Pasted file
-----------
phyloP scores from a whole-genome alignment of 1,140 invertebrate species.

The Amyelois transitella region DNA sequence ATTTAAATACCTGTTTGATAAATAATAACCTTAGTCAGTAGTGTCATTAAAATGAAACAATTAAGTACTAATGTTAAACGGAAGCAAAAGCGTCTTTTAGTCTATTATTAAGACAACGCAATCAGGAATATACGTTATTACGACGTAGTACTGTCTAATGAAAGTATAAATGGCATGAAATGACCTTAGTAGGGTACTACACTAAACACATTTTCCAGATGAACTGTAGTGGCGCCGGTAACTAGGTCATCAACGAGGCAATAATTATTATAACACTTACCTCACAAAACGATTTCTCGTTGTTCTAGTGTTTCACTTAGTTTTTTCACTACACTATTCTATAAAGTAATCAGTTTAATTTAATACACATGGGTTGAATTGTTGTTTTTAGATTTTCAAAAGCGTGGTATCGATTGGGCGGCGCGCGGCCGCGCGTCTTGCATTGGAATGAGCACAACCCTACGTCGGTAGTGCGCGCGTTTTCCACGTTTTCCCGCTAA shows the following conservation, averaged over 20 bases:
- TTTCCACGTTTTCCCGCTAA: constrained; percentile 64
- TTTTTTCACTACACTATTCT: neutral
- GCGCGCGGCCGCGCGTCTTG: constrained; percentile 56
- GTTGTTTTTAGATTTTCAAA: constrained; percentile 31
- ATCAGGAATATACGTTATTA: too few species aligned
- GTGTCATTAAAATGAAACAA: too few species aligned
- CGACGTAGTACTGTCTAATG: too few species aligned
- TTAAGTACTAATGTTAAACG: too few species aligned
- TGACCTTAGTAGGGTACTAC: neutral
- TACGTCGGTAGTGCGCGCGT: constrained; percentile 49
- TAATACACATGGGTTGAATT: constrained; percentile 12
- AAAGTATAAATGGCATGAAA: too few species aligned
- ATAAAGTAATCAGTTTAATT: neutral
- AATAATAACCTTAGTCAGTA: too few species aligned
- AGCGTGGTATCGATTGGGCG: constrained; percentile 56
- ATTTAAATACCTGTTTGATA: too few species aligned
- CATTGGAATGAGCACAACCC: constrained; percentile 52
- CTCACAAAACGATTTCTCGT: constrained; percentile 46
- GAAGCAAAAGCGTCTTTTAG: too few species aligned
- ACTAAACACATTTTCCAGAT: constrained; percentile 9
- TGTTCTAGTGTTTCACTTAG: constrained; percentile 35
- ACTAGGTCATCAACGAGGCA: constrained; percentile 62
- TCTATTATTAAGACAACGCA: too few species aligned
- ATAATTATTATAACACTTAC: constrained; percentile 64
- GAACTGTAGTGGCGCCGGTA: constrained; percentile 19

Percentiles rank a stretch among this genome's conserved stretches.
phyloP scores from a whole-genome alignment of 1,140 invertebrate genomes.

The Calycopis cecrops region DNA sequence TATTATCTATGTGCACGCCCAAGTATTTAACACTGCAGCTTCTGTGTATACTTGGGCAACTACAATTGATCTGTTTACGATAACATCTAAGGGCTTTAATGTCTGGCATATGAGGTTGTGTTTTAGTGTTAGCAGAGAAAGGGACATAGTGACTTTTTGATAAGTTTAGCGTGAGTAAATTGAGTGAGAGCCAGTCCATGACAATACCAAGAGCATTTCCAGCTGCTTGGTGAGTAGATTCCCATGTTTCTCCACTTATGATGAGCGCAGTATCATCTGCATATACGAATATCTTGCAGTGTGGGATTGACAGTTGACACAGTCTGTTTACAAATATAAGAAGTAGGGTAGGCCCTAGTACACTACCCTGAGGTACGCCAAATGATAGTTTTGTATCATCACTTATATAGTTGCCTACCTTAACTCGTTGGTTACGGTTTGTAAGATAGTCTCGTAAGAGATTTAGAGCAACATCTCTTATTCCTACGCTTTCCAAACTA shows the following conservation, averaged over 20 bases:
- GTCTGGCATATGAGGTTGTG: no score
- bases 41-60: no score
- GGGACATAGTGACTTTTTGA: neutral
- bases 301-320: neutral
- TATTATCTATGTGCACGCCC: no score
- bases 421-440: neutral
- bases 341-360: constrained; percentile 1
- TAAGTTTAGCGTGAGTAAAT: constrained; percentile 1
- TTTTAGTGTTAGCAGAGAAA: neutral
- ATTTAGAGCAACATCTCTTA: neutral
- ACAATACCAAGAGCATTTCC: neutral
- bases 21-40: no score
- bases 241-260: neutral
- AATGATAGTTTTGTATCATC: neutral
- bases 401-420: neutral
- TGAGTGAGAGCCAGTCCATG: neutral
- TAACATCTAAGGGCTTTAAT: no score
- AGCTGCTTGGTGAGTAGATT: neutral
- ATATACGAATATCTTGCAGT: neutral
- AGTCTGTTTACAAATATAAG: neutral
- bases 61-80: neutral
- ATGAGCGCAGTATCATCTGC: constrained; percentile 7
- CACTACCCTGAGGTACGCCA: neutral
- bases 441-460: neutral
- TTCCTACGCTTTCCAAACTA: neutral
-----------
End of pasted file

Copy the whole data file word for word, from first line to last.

phyloP scores from a whole-genome alignment of 1,140 invertebrate species.

The Amyelois transitella region DNA sequence ATTTAAATACCTGTTTGATAAATAATAACCTTAGTCAGTAGTGTCATTAAAATGAAACAATTAAGTACTAATGTTAAACGGAAGCAAAAGCGTCTTTTAGTCTATTATTAAGACAACGCAATCAGGAATATACGTTATTACGACGTAGTACTGTCTAATGAAAGTATAAATGGCATGAAATGACCTTAGTAGGGTACTACACTAAACACATTTTCCAGATGAACTGTAGTGGCGCCGGTAACTAGGTCATCAACGAGGCAATAATTATTATAACACTTACCTCACAAAACGATTTCTCGTTGTTCTAGTGTTTCACTTAGTTTTTTCACTACACTATTCTATAAAGTAATCAGTTTAATTTAATACACATGGGTTGAATTGTTGTTTTTAGATTTTCAAAAGCGTGGTATCGATTGGGCGGCGCGCGGCCGCGCGTCTTGCATTGGAATGAGCACAACCCTACGTCGGTAGTGCGCGCGTTTTCCACGTTTTCCCGCTAA shows the following conservation, averaged over 20 bases:
- TTTCCACGTTTTCCCGCTAA: constrained; percentile 64
- TTTTTTCACTACACTATTCT: neutral
- GCGCGCGGCCGCGCGTCTTG: constrained; percentile 56
- GTTGTTTTTAGATTTTCAAA: constrained; percentile 31
- ATCAGGAATATACGTTATTA: too few species aligned
- GTGTCATTAAAATGAAACAA: too few species aligned
- CGACGTAGTACTGTCTAATG: too few species aligned
- TTAAGTACTAATGTTAAACG: too few species aligned
- TGACCTTAGTAGGGTACTAC: neutral
- TACGTCGGTAGTGCGCGCGT: constrained; percentile 49
- TAATACACATGGGTTGAATT: constrained; percentile 12
- AAAGTATAAATGGCATGAAA: too few species aligned
- ATAAAGTAATCAGTTTAATT: neutral
- AATAATAACCTTAGTCAGTA: too few species aligned
- AGCGTGGTATCGATTGGGCG: constrained; percentile 56
- ATTTAAATACCTGTTTGATA: too few species aligned
- CATTGGAATGAGCACAACCC: constrained; percentile 52
- CTCACAAAACGATTTCTCGT: constrained; percentile 46
- GAAGCAAAAGCGTCTTTTAG: too few species aligned
- ACTAAACACATTTTCCAGAT: constrained; percentile 9
- TGTTCTAGTGTTTCACTTAG: constrained; percentile 35
- ACTAGGTCATCAACGAGGCA: constrained; percentile 62
- TCTATTATTAAGACAACGCA: too few species aligned
- ATAATTATTATAACACTTAC: constrained; percentile 64
- GAACTGTAGTGGCGCCGGTA: constrained; percentile 19

Percentiles rank a stretch among this genome's conserved stretches.
phyloP scores from a whole-genome alignment of 1,140 invertebrate genomes.

The Calycopis cecrops region DNA sequence TATTATCTATGTGCACGCCCAAGTATTTAACACTGCAGCTTCTGTGTATACTTGGGCAACTACAATTGATCTGTTTACGATAACATCTAAGGGCTTTAATGTCTGGCATATGAGGTTGTGTTTTAGTGTTAGCAGAGAAAGGGACATAGTGACTTTTTGATAAGTTTAGCGTGAGTAAATTGAGTGAGAGCCAGTCCATGACAATACCAAGAGCATTTCCAGCTGCTTGGTGAGTAGATTCCCATGTTTCTCCACTTATGATGAGCGCAGTATCATCTGCATATACGAATATCTTGCAGTGTGGGATTGACAGTTGACACAGTCTGTTTACAAATATAAGAAGTAGGGTAGGCCCTAGTACACTACCCTGAGGTACGCCAAATGATAGTTTTGTATCATCACTTATATAGTTGCCTACCTTAACTCGTTGGTTACGGTTTGTAAGATAGTCTCGTAAGAGATTTAGAGCAACATCTCTTATTCCTACGCTTTCCAAACTA shows the following conservation, averaged over 20 bases:
- GTCTGGCATATGAGGTTGTG: no score
- bases 41-60: no score
- GGGACATAGTGACTTTTTGA: neutral
- bases 301-320: neutral
- TATTATCTATGTGCACGCCC: no score
- bases 421-440: neutral
- bases 341-360: constrained; percentile 1
- TAAGTTTAGCGTGAGTAAAT: constrained; percentile 1
- TTTTAGTGTTAGCAGAGAAA: neutral
- ATTTAGAGCAACATCTCTTA: neutral
- ACAATACCAAGAGCATTTCC: neutral
- bases 21-40: no score
- bases 241-260: neutral
- AATGATAGTTTTGTATCATC: neutral
- bases 401-420: neutral
- TGAGTGAGAGCCAGTCCATG: neutral
- TAACATCTAAGGGCTTTAAT: no score
- AGCTGCTTGGTGAGTAGATT: neutral
- ATATACGAATATCTTGCAGT: neutral
- AGTCTGTTTACAAATATAAG: neutral
- bases 61-80: neutral
- ATGAGCGCAGTATCATCTGC: constrained; percentile 7
- CACTACCCTGAGGTACGCCA: neutral
- bases 441-460: neutral
- TTCCTACGCTTTCCAAACTA: neutral